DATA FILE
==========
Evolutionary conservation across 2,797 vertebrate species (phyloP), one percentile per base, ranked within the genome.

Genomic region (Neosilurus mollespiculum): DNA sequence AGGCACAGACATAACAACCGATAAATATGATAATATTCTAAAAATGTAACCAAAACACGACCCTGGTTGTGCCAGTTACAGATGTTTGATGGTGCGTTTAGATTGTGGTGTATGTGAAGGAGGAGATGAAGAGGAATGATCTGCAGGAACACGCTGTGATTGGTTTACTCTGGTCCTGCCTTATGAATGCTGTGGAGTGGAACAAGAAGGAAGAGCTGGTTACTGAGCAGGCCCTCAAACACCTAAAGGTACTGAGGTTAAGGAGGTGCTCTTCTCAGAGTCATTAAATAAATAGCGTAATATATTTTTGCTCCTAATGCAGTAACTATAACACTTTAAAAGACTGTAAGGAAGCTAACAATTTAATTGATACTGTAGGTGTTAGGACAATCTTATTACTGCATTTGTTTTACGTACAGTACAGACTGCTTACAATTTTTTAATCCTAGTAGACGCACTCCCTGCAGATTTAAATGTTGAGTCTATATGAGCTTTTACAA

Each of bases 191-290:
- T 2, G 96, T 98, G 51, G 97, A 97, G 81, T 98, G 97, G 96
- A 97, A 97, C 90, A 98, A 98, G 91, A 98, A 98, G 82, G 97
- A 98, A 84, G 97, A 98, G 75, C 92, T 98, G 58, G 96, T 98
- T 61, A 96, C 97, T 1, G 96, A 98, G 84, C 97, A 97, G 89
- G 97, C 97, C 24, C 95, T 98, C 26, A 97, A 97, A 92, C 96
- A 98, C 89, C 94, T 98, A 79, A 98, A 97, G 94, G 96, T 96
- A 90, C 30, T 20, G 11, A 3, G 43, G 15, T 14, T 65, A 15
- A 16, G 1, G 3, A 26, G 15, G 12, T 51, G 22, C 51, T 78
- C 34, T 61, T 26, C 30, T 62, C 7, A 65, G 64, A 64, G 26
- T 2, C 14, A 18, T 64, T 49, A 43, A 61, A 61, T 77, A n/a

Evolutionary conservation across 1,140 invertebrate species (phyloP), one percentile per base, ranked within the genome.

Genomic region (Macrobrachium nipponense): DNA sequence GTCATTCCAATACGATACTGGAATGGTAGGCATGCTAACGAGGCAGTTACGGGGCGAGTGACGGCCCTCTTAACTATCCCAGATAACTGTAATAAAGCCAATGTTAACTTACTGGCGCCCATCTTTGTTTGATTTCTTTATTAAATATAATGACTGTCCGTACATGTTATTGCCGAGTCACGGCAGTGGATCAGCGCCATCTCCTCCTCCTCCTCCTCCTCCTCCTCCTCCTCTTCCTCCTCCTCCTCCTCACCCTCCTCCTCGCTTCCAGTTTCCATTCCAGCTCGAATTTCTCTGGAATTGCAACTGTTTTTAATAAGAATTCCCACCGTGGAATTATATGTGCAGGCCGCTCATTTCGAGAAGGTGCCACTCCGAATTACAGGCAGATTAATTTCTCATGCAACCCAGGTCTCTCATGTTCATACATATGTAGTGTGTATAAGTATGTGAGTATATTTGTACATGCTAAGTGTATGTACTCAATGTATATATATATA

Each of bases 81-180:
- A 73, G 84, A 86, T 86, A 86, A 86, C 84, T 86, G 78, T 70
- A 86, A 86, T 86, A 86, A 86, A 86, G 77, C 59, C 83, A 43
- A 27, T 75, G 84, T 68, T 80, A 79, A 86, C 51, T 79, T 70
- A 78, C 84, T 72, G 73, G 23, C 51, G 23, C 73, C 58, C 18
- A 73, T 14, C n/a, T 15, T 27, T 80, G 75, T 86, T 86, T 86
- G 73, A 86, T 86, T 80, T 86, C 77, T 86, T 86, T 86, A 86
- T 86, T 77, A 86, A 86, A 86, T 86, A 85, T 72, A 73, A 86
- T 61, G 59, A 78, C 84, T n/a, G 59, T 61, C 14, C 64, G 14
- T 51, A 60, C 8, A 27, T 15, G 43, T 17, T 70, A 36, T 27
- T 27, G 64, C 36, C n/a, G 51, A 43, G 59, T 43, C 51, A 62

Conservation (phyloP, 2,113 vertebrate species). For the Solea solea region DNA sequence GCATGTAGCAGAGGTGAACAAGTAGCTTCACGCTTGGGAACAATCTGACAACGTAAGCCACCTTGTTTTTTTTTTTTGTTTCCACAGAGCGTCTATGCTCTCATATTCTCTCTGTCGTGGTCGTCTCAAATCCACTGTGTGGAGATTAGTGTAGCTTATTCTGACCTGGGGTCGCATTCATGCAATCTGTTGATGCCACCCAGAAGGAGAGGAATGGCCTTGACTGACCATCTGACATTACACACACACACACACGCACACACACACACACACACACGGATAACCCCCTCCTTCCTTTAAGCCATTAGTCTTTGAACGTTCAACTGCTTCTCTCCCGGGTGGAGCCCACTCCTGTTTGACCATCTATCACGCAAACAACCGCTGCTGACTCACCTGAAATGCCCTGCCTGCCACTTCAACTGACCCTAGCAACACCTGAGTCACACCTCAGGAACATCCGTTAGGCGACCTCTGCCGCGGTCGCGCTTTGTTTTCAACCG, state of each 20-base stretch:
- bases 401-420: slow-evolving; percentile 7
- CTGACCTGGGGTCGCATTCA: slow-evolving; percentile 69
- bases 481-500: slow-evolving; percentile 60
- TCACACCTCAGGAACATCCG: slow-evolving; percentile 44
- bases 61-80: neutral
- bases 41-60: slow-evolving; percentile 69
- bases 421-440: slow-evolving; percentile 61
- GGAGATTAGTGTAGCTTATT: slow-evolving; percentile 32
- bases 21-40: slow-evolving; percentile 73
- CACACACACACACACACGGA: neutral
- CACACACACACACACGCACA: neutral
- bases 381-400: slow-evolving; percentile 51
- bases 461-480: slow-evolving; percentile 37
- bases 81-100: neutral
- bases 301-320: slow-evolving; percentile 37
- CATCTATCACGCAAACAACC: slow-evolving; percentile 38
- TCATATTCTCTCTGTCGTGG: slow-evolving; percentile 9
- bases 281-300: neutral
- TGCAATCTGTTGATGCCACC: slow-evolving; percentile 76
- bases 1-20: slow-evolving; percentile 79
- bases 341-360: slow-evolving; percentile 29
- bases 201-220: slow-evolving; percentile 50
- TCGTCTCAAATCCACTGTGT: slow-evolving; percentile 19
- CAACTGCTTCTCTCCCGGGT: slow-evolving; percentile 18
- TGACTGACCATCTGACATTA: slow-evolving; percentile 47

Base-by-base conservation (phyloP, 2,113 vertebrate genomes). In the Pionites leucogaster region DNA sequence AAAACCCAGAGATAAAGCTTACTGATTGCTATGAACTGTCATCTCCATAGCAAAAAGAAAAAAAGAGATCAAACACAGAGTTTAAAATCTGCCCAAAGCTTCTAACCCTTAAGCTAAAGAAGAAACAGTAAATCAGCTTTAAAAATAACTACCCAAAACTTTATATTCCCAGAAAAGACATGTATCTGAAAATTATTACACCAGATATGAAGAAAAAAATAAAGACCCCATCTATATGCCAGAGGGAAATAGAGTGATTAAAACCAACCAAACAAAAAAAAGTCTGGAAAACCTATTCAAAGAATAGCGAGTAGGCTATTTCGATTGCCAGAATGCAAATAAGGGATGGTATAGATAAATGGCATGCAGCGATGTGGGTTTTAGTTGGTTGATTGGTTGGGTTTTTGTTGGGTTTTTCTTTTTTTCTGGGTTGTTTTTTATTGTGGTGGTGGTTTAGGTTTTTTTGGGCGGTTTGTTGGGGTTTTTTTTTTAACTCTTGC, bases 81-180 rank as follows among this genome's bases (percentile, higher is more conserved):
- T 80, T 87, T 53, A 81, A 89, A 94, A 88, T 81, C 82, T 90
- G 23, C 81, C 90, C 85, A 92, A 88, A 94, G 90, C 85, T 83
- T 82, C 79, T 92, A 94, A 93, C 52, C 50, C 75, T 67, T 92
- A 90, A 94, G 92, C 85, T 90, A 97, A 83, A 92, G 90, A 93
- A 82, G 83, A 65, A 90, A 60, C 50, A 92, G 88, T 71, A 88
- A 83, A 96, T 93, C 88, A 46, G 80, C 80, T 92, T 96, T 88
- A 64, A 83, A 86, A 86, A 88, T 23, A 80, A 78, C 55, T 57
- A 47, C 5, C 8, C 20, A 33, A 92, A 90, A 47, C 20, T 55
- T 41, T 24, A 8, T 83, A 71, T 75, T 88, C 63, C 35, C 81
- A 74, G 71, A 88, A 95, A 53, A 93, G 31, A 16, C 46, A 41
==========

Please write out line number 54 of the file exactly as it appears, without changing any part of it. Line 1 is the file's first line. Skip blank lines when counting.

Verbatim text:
- T 80, T 87, T 53, A 81, A 89, A 94, A 88, T 81, C 82, T 90